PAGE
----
A Step-by-Step Guide to Pavement Oil Spot Removal

If you manage a residential community or a business you will undoubtedly encounter oils spots on your pavement.  You may even encounter them in your own driveway!  An “oil spot” can come from motor oil, antifreeze or even kitchen oils that have absorbed into pavement.  Here is some good news for you: if you find an oil spot early, you can greatly minimize its damage to your pavement.  Yes, oil spots can and will damage pavement if not removed, leading to the need of a patch.

Here is a step-by-step guide to follow once you notice an oil spot on your pavement:

  1. If you find the oil spot within the first three days, try this: combine warm water and dish detergent in a bucket and invest in a soft, durable broom.  Gently use the broom to brush the detergent water over the oil spot, scrubbing gently.  Rinse the detergent away with clean water and allow the spot to dry.
  2. If you find the spot after its been there more than 3 or 4 days, sprinkle kitty litter or speedy dry on the oil spot and gently scrub with a soft broom.  Sweep away the kitty litter then wash and rinse as outlined in the step above.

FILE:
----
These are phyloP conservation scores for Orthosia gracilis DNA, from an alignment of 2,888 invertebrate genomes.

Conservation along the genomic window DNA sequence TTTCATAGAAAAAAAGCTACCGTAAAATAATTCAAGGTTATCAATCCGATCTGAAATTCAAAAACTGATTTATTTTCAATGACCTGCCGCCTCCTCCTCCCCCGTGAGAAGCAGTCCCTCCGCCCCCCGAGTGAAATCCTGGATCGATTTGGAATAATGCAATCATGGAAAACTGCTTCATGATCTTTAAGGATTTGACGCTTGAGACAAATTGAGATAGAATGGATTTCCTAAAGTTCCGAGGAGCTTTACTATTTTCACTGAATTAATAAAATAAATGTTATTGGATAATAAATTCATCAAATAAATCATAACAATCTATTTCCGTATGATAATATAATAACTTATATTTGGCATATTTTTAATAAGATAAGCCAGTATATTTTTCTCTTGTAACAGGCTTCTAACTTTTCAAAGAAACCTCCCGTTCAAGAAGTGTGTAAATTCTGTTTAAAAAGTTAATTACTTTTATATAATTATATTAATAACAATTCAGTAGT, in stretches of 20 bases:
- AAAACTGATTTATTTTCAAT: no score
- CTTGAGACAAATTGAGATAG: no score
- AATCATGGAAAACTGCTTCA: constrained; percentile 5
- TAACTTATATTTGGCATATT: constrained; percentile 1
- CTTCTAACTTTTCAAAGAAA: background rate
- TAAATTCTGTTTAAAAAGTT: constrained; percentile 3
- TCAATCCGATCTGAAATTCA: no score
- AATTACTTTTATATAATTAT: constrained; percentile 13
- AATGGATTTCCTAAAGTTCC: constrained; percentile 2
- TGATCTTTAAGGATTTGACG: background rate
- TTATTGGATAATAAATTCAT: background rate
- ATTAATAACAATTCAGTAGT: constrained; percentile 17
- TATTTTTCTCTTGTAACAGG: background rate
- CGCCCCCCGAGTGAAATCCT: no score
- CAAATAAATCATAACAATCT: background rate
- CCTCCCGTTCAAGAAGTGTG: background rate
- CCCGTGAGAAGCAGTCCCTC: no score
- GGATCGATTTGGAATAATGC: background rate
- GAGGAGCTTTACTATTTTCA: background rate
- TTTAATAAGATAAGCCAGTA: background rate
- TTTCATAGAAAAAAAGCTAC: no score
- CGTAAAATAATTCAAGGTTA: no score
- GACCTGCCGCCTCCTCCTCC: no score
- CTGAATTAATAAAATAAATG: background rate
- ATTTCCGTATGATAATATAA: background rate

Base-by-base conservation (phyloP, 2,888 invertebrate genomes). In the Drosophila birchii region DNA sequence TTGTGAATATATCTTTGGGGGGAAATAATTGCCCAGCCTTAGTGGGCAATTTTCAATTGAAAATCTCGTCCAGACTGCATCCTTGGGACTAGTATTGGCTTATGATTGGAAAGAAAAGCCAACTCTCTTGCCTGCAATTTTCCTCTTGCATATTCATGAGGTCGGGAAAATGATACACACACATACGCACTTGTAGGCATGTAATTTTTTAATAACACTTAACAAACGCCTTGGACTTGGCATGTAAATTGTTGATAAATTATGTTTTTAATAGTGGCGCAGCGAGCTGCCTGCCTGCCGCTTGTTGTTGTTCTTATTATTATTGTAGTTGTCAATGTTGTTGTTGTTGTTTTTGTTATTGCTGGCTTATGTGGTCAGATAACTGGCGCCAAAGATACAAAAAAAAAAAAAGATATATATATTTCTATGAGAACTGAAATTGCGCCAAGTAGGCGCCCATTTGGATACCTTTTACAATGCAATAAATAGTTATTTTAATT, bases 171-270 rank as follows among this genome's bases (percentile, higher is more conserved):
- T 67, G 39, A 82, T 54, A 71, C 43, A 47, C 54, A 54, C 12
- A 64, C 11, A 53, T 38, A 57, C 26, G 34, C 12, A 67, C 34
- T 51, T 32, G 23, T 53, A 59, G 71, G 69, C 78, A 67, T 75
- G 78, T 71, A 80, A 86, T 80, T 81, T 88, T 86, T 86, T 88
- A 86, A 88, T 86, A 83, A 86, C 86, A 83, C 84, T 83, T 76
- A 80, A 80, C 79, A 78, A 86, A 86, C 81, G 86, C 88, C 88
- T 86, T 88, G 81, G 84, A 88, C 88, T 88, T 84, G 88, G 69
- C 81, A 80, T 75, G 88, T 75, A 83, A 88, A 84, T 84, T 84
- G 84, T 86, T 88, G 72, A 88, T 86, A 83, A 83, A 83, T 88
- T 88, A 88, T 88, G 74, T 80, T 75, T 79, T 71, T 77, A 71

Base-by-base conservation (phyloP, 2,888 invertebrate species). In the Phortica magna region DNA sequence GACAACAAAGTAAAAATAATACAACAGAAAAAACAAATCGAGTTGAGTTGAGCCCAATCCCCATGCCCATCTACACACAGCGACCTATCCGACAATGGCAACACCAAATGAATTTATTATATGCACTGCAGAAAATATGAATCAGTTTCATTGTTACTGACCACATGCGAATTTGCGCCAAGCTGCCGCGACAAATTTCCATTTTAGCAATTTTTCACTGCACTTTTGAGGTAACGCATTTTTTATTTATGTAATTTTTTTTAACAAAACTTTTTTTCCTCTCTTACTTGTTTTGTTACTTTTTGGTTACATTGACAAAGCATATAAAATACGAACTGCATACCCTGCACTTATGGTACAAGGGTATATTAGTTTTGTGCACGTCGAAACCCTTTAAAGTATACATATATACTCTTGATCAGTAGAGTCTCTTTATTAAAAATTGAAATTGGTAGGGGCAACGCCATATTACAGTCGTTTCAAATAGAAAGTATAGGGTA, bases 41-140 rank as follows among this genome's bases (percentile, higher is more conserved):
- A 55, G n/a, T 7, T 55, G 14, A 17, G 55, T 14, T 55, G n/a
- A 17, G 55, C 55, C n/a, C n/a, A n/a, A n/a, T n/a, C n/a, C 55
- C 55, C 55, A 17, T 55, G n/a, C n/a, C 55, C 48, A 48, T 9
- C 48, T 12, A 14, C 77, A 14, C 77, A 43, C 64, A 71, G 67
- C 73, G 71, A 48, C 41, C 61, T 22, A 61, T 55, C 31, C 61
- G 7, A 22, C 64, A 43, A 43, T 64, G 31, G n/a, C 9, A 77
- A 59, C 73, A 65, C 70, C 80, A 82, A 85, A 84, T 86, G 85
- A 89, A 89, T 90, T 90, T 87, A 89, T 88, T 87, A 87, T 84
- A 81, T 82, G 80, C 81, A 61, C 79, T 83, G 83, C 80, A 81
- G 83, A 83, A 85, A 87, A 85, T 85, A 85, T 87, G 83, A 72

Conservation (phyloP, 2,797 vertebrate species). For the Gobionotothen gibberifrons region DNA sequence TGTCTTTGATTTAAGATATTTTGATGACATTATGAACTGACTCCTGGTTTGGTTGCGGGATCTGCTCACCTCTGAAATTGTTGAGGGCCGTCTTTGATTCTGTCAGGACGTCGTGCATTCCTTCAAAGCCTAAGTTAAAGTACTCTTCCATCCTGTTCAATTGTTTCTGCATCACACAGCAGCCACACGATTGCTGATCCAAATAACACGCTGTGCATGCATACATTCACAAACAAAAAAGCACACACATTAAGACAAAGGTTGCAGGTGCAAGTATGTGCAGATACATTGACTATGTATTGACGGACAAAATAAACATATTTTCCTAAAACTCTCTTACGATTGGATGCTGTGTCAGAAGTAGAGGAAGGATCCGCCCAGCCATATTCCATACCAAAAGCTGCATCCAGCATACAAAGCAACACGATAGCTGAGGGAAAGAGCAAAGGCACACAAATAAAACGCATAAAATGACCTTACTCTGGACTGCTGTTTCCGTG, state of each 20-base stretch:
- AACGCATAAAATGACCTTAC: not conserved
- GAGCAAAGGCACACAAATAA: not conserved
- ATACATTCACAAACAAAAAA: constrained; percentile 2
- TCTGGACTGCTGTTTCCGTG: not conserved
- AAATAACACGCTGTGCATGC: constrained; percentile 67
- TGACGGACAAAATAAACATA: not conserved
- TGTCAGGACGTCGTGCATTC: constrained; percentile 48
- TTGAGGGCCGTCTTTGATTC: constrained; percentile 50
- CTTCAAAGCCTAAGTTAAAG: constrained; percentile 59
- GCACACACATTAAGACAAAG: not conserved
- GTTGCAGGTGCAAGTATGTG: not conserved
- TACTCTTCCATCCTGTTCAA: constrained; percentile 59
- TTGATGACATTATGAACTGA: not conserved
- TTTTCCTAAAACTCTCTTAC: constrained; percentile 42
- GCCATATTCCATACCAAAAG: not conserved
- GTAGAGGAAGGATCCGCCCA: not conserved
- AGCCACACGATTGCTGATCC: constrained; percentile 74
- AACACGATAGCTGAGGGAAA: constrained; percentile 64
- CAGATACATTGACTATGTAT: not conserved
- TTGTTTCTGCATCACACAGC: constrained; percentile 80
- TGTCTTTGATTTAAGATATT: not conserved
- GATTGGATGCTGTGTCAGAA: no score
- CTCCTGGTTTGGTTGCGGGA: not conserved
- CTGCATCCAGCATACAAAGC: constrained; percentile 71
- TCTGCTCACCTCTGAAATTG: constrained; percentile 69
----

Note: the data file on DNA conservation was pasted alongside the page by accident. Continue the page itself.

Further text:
3. Once the spot is clean and dry, take a screwdriver and try to penetrate through the pavement where the spot was (or in some cases still is).  If the screwdriver penetrates the pavement, you’ll definitely need a patch to keep it from further deteriorating and leading to more widespread cracking and damage.
  4. If the screwdriver does not penetrate, you’re in luck.  You’ll most likely just need to have an oil spot primer applied followed by a layer of sealcoat.   Oil spot primer works 75% of the time to allow sealcoat to adhere to a spot.  If the sealcoat won’t adhere, you will need to have the spot patched.

It’s important to note that any spot will require a layer of sealcoat, but not all will require patching.  If you catch the problem quickly enough, you can minimize further damage and save money on repairing your pavement.